Tuesday was a spectacular day for the markets. Wednesday’s big stock charts focus on the worry that it might have been a little too spectacular.
Indeed, the Dow Jones Industrial Average saw its biggest gain on a percentage basis since 1933. The S&P 500 rallied over 9%. Whether due to hopes for a federal stimulus package or simply a market that had become too cheap, buyers rushed in.
But to skeptics, the size and pace of the gain is a concern. For many investors who lived through 2000-2001 or 2008-2009, this doesn’t quite feel like the kind of trading seen at the bottom.
That skepticism does get some support from the nature of trading on Tuesday. It was a day where recent losers won and short-term winners lost.
Airlines and retailers gained. Among stocks with a market capitalization over $2 billion, the two biggest decliners were Zoom Video Communications (NASDAQ:ZM) and Vir Biotechnology (NASDAQ:VIR), both of which have rallied during this sell-off.
From that perspective, Tuesday’s rally potentially looks more like a reversion to the mean rather than a sign that the bottom is firmly in. Wednesday’s big stock charts feature three names that might test that thesis.
Two of the charts highlight big winners looking for a rally. Another features a surprising loser. How an investor views these names, and these big stock charts, might determine how they view the broader market at the moment.
As the first of Wednesday’s big stock charts shows, Netflix (NASDAQ:NFLX) stock seemed headed straight for $380 or above. The question is whether a surprising decline on Tuesday ends, or just pauses, that trajectory:
- Technically, the news is hardly all that concerning. NFLX stock still has established an ascending triangle pattern, which suggests some building momentum toward breaking resistance around $380. The modest decline on Tuesday leaves the stock above the 50-day moving average, which provided support during the rally that began late last year. It’s tough to forecast another reversal yet.
- But the decline is somewhat intriguing. NFLX stock hasn’t exactly been a winner during this sell-off, but it’s significantly outperformed the NASDAQ Composite both since the market reversed and year-to-date. Investors no doubt assume that self-isolating consumers will become customers — or, at the very least, be loath to even consider canceling any time soon. And if Netflix can pick up new customers in what increasingly is a worldwide self-quarantine, many of those customers will stick around once life returns to normal.
- Still, NFLX stock is exceedingly expensive in a market that still is taking a “risk-off” pose. Disney (NYSE:DIS) launched its own streaming service, and offerings from AT&T (NYSE:T) and Comcast (NASDAQ:CMCSA) are on the way. There are risks here. The question is if Tuesday’s trading reflects investor worries about those risks after a snapback rally, or simply shareholders taking profits to re-invest in cheaper stocks elsewhere in the market.
Luckin Coffee (LK)
[Editor’s note: This story was written prior to the news that Luckin Coffee allegedly fabricated its sales. Given these allegations, all investors should approach this stock with great caution.]
Like many Chinese stocks, Luckin Coffee (NASDAQ:LK) held up surprisingly well during the first leg of the market’s decline in late February. Support gave way in March, but the second of our big stock charts does suggest a potential return to its winning ways:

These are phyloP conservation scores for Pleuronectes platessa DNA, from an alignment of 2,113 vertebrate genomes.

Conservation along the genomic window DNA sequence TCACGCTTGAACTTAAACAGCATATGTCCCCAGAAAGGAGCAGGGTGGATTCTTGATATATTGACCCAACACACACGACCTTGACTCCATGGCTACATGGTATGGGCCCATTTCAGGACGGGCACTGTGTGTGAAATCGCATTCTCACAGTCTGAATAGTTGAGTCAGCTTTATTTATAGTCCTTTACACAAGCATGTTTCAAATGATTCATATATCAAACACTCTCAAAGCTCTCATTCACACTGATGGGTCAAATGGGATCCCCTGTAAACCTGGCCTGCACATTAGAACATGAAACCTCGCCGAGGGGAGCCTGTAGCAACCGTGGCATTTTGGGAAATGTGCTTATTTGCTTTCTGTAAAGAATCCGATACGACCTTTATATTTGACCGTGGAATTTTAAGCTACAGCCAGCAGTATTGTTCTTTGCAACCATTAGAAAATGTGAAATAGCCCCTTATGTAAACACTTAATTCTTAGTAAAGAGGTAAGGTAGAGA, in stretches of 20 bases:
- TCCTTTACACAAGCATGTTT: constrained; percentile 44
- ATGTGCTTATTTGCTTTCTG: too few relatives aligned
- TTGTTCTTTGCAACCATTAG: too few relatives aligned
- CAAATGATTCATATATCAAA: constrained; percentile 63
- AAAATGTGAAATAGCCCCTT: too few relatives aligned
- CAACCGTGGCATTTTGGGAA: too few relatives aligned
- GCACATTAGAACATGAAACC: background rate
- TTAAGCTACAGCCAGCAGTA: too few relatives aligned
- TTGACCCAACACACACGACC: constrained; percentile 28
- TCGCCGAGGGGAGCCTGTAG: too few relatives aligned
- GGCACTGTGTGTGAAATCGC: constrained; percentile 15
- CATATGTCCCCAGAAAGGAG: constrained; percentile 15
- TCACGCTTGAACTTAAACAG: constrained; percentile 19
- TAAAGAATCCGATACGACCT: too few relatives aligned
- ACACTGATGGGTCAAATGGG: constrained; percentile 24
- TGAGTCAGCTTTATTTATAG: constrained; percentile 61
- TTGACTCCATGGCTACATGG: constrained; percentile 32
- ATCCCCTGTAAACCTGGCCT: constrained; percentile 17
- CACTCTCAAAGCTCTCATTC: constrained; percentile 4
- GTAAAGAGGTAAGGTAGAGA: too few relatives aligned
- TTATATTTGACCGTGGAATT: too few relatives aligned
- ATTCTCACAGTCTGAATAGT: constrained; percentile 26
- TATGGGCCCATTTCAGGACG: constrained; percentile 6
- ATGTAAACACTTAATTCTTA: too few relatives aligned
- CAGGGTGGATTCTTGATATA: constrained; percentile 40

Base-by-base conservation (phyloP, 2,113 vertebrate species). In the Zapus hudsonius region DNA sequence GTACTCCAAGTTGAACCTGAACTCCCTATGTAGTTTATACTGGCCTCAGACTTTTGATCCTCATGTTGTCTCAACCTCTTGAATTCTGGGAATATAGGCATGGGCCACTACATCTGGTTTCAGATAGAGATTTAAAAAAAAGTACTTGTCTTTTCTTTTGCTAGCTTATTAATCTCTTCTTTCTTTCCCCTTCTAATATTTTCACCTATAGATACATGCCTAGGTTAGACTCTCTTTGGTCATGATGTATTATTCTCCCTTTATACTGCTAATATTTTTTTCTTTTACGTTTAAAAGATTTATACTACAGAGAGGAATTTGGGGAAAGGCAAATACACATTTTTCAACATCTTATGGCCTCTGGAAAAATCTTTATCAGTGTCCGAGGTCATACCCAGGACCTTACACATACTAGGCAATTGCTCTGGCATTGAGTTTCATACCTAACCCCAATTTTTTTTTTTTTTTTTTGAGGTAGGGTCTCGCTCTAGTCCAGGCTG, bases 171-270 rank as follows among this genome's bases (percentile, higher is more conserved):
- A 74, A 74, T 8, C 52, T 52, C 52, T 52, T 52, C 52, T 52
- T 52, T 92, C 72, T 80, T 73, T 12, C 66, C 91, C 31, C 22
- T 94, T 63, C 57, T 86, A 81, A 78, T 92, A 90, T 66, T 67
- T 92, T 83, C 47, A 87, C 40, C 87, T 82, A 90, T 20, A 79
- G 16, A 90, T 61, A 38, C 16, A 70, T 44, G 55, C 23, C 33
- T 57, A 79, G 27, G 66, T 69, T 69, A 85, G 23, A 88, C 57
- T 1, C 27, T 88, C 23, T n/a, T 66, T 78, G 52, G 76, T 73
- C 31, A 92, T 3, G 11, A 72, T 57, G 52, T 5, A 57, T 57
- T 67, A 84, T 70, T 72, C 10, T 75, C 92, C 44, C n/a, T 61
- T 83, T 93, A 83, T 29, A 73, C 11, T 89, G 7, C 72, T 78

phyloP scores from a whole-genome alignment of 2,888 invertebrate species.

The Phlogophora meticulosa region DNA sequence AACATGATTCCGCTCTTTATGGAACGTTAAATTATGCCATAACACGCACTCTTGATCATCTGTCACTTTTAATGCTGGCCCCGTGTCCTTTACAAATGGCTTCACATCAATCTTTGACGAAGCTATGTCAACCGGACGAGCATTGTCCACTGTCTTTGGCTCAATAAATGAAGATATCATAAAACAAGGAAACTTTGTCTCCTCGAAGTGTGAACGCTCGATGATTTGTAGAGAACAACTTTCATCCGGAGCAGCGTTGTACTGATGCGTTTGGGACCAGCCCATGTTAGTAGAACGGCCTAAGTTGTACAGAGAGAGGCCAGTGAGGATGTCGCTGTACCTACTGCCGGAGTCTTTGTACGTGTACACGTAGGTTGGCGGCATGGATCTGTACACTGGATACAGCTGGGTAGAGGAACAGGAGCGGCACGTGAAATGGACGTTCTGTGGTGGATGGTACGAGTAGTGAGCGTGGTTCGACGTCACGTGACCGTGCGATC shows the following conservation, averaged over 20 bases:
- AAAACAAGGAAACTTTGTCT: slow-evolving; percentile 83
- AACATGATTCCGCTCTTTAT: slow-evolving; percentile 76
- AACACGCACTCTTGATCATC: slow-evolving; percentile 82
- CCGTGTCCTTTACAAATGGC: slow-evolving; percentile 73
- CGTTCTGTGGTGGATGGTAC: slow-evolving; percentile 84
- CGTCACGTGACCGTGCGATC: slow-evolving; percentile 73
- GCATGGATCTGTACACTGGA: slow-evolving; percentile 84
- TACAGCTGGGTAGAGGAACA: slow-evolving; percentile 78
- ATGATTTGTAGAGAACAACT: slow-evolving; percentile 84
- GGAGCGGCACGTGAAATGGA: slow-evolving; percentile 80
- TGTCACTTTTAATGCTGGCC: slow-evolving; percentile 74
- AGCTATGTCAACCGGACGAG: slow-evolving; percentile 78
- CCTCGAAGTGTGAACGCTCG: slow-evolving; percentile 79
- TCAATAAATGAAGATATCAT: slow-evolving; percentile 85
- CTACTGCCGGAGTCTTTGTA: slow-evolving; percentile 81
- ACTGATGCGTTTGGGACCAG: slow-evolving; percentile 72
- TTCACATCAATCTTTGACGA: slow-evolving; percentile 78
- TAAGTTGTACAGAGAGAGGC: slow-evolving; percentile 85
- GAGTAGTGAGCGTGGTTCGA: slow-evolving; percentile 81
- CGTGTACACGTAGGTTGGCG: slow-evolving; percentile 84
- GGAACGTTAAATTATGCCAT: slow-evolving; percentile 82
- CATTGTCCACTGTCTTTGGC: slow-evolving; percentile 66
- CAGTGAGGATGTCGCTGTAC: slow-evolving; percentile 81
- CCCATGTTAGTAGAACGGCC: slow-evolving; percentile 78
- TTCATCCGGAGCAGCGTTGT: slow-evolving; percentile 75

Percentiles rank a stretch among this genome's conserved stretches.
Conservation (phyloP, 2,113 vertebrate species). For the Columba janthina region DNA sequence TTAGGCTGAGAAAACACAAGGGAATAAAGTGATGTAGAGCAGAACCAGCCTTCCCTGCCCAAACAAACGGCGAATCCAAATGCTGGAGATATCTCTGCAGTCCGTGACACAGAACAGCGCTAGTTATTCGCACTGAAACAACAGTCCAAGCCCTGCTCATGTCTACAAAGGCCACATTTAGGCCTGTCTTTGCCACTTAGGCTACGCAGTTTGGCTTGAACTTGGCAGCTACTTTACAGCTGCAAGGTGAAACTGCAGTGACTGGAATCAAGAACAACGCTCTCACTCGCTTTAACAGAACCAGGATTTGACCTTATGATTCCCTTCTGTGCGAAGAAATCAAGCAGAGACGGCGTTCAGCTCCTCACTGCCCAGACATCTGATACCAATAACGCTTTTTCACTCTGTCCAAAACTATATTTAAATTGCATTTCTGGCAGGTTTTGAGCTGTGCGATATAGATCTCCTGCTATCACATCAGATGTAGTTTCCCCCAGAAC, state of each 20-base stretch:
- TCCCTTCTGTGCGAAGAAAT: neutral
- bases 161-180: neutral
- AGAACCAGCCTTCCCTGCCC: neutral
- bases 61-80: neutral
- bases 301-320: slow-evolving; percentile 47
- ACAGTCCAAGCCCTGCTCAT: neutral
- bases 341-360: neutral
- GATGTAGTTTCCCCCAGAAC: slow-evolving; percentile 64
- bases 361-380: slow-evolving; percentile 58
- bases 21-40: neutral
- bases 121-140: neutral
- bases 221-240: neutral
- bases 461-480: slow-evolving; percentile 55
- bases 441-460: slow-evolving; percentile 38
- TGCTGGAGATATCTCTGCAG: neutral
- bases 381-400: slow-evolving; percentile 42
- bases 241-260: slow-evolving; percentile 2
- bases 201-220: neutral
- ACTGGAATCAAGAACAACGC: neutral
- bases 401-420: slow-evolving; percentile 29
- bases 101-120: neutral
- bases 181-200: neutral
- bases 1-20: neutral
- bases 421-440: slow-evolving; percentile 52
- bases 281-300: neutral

- The hope is that LK stock has found a bottom. If so, a (slightly) narrowing descending wedge suggests the stock could post a reversal. A bearish (if imperfect) head-and-shoulders pattern established last month has played out. The technicals here aren’t crystal clear, but an investor can make the case for a rebound. One concern, however: the 200-day moving average acted as resistance on Tuesday and might present a near-term stumbling block.
- There’s a case that the stock should recover along with the business. Luckin Coffee is re-opening its stores; rival Starbucks (NASDAQ:SBUX) is doing the same in China. Sales and profits should get back to normal within months, if not sooner — yet LK stock still is down almost 50% from its highs.
- As with NFLX, the question might be how much risk investors are willing to take. This is an unprofitable company expanding at a breakneck pace in a Communist country with a preference for tea. The risks are self-evident. For LK stock, then, the question might be the same as it is for the market: is the bottom in, or is Tuesday’s jump just a dead cat bounce?
Cybersecurity provider CrowdStrike (NASDAQ:CRWD) began its rally before Tuesday. After another double-digit gain, the third of Wednesday’s big stock charts suggests an inflection point looms:
- Resistance looms in several ways. The trendline of a downtrend from August highs looms, followed by the 200-day moving average and then February highs above $65. CRWD stock certainly has plenty of momentum right now, but it will need more to keep the breakout intact to $70 and beyond.
- The rally from the lows hasn’t come solely from changing investor sentiment. CrowdStrike provided a catalyst with a solid fourth quarter report on Thursday. Most importantly, guidance impressed, which eased fears that revenue growth was going to stall out amid coronavirus-driven shutdowns.
- Put another way, CRWD stock is acting like a normal stock: rallying on good news. That normalcy itself bodes well for U.S. stocks. After all, that’s what investors are looking for right now. The gains in CRWD hopefully,suggest the potential for the rest of the market once some semblance of certainty returns.
Vince Martin has covered the financial industry for close to a decade for InvestorPlace.com and other outlets. He has no positions in any securities mentioned.